I wouldn't discount "mashups" after all is the perfect example of us supporting it ;)

As far as AJAX it's nice but maintaining that can't take away from the content or the area is useless.

Sree Kotay said...

I wasn't intending to actually dis AJAX or web 2.0 - indeed I think there is some real meat there (and you'll certainly see both in presos and decks *I'm* giving... :P)

But still, these terms become containers into which everybody pours whatever they think it means... Web 2.0 is broad enough (semantically) to support that.

AJAX is actually pretty well defined (not that that stop anybody from abusing it :))

Mashups are also well defined, but meaninglessly so. A strict interpretation ("A mashup is a website or web application that seamlessly combines content from more than one source into an integrated experience." - wikipedia) basically means EVERY webpage is pretty much a mashup (you got ads on your page? its a mashup!)

Anonymous said...

"and you'll certainly see both in presos and decks *I'm* giving... :P" - are you going to make these avail on your blog (pretty please!?!). Being in Member Services I don't get to see anything you guys put out till it has 1000 running men and upsell points on it :(

I would even consider so much Boxley to be a "form" of AJAX (To a degree). We're specifying our pages (Boxes), Interacting with the application through JS commands with the EE core (our server if you will). You're right AJAX is pretty defined but is always being abused in implementation.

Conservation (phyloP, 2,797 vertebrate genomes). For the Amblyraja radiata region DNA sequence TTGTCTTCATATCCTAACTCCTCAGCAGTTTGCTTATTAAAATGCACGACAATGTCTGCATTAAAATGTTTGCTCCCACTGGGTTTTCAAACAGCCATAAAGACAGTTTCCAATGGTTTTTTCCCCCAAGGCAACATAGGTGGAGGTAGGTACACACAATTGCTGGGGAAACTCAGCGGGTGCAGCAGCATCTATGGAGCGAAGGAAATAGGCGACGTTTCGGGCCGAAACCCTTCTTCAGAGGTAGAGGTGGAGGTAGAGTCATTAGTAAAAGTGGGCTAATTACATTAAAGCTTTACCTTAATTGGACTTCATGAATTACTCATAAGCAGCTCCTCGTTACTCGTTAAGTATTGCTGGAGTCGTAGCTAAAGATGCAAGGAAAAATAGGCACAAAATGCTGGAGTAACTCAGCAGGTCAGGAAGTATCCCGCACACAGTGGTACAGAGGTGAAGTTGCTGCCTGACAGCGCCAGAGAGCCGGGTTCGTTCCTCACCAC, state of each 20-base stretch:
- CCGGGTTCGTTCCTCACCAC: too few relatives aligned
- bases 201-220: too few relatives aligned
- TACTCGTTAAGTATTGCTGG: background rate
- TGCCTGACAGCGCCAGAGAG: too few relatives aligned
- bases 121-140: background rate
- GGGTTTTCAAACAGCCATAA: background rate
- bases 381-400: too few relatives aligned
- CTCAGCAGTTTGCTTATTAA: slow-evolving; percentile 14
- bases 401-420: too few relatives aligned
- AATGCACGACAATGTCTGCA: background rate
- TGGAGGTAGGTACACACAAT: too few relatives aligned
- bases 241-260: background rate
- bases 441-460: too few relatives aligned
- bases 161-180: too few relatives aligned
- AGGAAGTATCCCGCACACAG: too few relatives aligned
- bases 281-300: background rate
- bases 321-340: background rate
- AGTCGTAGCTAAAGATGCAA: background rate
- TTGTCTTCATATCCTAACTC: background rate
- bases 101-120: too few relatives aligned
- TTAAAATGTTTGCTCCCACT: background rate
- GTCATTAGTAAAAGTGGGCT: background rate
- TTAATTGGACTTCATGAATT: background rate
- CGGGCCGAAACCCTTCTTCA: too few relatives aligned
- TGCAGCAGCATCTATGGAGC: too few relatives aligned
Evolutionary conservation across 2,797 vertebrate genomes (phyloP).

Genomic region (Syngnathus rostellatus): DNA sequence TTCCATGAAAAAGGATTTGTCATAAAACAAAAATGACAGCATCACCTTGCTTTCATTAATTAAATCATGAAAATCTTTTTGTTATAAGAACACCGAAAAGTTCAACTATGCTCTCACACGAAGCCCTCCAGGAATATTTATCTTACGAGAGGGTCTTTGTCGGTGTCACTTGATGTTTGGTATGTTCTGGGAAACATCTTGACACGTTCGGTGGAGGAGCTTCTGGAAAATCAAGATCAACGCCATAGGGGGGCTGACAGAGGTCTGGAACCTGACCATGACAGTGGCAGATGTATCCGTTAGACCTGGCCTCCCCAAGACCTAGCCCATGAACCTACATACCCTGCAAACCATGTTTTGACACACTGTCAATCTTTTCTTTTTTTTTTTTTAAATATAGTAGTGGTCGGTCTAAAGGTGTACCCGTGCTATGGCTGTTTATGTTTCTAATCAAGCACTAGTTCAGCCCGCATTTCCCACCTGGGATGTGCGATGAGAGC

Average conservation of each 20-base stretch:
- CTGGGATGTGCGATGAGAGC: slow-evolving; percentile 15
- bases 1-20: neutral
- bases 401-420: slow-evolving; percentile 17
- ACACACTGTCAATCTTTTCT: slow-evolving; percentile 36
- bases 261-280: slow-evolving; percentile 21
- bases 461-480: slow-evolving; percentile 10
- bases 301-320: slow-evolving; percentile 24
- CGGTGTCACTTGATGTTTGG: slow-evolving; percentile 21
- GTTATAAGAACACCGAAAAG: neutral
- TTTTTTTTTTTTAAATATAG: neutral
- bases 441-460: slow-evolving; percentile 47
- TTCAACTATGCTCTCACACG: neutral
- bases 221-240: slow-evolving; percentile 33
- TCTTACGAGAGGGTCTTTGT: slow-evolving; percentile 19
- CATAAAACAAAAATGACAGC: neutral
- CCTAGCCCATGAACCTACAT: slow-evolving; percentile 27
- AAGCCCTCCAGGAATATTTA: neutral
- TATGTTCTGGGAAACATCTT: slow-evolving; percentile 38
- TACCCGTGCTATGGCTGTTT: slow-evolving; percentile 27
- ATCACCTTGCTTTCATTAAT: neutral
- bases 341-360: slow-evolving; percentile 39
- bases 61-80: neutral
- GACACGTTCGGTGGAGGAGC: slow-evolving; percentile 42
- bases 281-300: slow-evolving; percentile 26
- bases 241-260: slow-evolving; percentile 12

Web 2.0 ya, it's kinda like the funnel which everything gets crammed into and whatever lives is considered "worthy". Hehe, "mashups" is almost as ambiguious as "User Generated Conent" IMO.

Anonymous said...

Why did search beat directories as the best method of web navigation? Here's my rationale.

10 years ago, the mantra for web sites was "everything needs to be 3 clicks away from where you are"...and I've always vehemently disagreed with this.

I maintain that it's not how many clicks it takes to get somewhere, it's how easy each click is.

With directories, it is all too easy to stumble down the wrong path - one reason why the back button became the most clicked button in the browser.

With the emergence of Altavista, and later Google, suddenly it became very easy to find exactly what you were looking for. (and sometimes if you're feeling lucky, you can get where you want to go in one click).

My main point here is that with GOOD search engines, it's a piece of cake to arrive at your destination. With directories, it requires exploring, backtracking and scrolling through lists to find what you need.

And if your cognitive perception of where a site should be categorized is different from that of the webmaster who submitted it, or the employee who categorized it - then you're largely up the creek with the back button as your only paddle.

Anonymous said...